Twenty four type 2 diabetic patients with glycosylated hemoglobin (HbA1c) levels above 10% despite ongoing combination therapy with sulphonylurea and metformin were selected. Former treatment regimen was continued for the first day followed by substitution of sulphonylurea therapy with different insulin analogs (0.4 U/kg/day) plus metformin. Glycemic profiles were determined over 72 hours by continuous glucose monitoring system (CGMS) and blood samples were obtained from all patients at 24 and 72 hours. Plasma levels of cholesteryl ester transfer protein (CETP), lecithin-cholesterol acyltransferase (LCAT), apolipoprotein B (apoB) and apolipoprotein A-1 (apoA-I) were determined by enzyme-linked immunosorbent assay (ELISA). Measurement of CETP and LCAT activity was performed via fluorometric analysis. Paraoxonase (PON1) enzyme activity was assessed from the rate of enzymatic hydrolysis of phenyl acetate to phenol formation. LDL and HDL subfraction analysis was done by continuous disc polyacrylamide gel electrophoresis.
Mean blood glucose, total cholesterol (TC), triglyceride (TG) and very low-density lipoprotein cholesterol (VLDL-C) levels were significantly decreased while HDL-C levels were significantly increased after insulin treatment. Although LDL-C levels were not significantly different before and after insulin initiation therapy a significant increase in LDL-1 subgroup and a significant reduction in atherogenic LDL-3 and LDL-4 subgroups were observed. Insulin analog initiation therapy caused a significant increase in HDL-large, HDL- intermediate and a significant reduction in HDL-small subfractions. CETP protein level and activity was significantly increased while apoB levels were significantly decreased following insulin analog initiation therapy. No significant difference was found in LCAT mass, LCAT activity, apoA-I and PON-1 arylesterase levels following insulin initiation therapy.
These findings indicate that insulin analog initiation therapy activates lipid metabolism via up-regulating CETP and shows anti-atherogenic effects by increasing HDL-large and decreasing LDL-3 and LDL-4 subfractions in a short time period.
Lipids in Health and Disease 04/2013; 12(1):54. DOI:10.1186/1476-511X-12-54 · 2.22 Impact Factor
"VLDL1 particles, the major fraction secreted by the liver, are larger, less dense and contain more triglycerides, whereas VLDL2 particles are smaller and more cholesterol-enriched. The hepatic VLDL1 secretion rate from the liver is more sensitive to metabolic changes such as the presence of insulin resistance   and in familial combined hyperlipidemia . Free fatty acids (FFAs) derived from various sources, including adipose tissue, de novo hepatic fatty acid synthesis but also FFA from dietary sources , are required as a major substrate for hepatic TG synthesis. "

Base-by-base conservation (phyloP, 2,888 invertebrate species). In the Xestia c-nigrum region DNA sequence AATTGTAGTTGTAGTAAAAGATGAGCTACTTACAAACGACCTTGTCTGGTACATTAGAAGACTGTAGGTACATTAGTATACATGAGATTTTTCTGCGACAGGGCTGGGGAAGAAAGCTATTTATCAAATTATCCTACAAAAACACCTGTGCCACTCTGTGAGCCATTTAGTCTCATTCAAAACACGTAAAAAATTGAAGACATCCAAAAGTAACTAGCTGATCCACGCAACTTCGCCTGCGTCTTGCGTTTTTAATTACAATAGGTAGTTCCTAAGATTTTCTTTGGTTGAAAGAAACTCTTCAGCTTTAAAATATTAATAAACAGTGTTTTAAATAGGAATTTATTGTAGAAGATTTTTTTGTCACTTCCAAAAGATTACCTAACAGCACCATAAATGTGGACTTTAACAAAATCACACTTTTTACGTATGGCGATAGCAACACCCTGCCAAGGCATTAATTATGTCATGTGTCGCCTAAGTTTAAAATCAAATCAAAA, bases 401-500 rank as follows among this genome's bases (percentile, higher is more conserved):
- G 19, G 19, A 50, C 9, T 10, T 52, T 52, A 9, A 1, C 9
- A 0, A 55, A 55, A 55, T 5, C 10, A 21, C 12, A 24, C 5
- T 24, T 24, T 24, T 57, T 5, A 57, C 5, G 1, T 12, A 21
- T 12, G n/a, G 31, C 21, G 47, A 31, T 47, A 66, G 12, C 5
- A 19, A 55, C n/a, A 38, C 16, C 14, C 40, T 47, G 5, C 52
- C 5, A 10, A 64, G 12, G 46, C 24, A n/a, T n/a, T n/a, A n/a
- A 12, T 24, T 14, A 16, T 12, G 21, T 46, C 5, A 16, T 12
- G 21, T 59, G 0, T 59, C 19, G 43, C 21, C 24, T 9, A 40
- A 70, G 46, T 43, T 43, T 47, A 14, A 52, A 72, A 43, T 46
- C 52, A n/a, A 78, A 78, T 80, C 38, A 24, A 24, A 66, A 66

[Show abstract][Hide abstract] ABSTRACT: Objective:
The pathophysiology of hypertriglyceridemia is complex hampering effective therapeutic strategies. Increased central parasympathetic nerve activity was shown to inhibit hepatic triglyceride (TG) excretion via modulation of liver stearyl-CoA desaturase (SCD)-1 activity in rodents. We evaluated the impact of 7-h lactate clamping on VLDL-TG homeostasis in humans.
Eight normolipidemic, male subjects were subjected to a continuous infusion of l-lactate (target concentration 3 mmol/L) or saline for 7 h in random order on two separate occasions. TG kinetics in very low density lipoproteins (VLDL1 and 2) were measured after a bolus injection of [1,1,2,3,3]-(2)H5-glycerol. Palmitic acid (16:0) and palmitoleic acid (16:1) in VLDL1 and VLDL2 were measured as a reflection of liver SCD1 activity.
Plasma TG levels changed by 0.16 ± 0.09 mmol/L during lactate vs -0.15 ± 0.08 mmol/L during saline (P < 0.05). VLDL1 16:1/16:0 ratio increased to 1.2 ± 0.7 during lactate versus a decrease during saline by -1.5 ± 0.6 (p = 0.01). During lactate VLDL1-TG excretion was higher compared to saline (1604 [827-2870] versus 1285 [505-2155] μmol glycerol; p < 0.05), trending toward higher VLDL1-TG pool sizes during lactate (28%; p = 0.07 versus saline).
In normolipidemic men, 7-h l-lactate clamp increases, rather than decreases SCD1 activity and hepatic TG secretion leading to elevated plasma TG levels. These conflicting data between human and rodents on central regulation of hepatic TG excretion illustrate that experimental findings on the role of the central nervous system in lipid metabolism should be interpreted with caution.